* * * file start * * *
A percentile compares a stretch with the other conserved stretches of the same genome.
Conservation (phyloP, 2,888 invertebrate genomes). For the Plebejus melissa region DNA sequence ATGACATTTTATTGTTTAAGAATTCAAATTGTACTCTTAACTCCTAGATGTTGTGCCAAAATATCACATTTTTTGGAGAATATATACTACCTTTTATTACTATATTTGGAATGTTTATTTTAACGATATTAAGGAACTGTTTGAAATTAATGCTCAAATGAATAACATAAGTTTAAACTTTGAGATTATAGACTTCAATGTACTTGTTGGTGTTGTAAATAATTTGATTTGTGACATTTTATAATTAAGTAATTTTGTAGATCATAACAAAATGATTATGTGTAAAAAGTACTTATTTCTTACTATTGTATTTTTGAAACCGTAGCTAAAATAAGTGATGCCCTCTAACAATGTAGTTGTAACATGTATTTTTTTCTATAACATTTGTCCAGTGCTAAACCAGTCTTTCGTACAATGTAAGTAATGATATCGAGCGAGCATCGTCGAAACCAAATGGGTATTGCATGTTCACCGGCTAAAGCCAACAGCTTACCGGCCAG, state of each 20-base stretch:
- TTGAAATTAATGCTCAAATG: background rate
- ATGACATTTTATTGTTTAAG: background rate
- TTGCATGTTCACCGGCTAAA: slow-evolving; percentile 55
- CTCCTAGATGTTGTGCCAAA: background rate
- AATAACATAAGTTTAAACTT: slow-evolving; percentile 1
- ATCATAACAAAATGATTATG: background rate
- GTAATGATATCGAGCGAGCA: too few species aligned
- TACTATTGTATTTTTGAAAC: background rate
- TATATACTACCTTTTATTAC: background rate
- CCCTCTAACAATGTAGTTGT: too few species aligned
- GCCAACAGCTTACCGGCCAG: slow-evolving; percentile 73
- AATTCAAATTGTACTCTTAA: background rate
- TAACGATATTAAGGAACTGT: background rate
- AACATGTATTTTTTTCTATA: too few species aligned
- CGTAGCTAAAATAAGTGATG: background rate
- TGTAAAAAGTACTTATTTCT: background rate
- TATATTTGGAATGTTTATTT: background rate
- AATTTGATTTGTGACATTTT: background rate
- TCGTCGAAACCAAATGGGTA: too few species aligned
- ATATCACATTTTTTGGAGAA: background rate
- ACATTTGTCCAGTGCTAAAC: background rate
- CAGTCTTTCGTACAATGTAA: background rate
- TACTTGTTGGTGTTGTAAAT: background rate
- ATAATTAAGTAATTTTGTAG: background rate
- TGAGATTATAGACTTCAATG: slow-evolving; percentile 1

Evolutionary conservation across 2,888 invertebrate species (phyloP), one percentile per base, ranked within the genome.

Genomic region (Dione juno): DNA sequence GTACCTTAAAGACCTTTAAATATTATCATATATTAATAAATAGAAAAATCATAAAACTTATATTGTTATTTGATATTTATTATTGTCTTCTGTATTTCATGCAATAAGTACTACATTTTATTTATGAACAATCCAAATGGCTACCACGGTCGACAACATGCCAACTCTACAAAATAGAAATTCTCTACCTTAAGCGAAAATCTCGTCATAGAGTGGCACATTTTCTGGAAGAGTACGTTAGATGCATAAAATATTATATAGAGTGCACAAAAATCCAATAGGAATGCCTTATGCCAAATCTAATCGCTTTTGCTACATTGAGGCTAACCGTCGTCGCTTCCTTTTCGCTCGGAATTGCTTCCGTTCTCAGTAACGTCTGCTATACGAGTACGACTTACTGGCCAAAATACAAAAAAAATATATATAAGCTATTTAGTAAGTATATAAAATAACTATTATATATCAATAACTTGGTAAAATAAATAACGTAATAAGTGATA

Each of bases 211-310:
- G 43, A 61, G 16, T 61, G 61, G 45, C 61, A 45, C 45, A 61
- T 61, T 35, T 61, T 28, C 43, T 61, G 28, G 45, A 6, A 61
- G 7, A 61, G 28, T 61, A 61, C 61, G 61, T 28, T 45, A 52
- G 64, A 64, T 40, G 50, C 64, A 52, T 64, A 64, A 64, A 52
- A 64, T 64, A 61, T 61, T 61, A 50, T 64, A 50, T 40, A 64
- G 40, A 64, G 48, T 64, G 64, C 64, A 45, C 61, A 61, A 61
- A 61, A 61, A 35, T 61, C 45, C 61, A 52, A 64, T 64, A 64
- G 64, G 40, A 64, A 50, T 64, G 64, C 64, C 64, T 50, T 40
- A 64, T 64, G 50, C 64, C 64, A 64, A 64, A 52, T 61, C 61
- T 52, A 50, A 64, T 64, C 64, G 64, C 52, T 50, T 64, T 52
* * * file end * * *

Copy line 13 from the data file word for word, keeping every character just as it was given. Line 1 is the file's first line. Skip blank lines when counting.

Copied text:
- GCCAACAGCTTACCGGCCAG: slow-evolving; percentile 73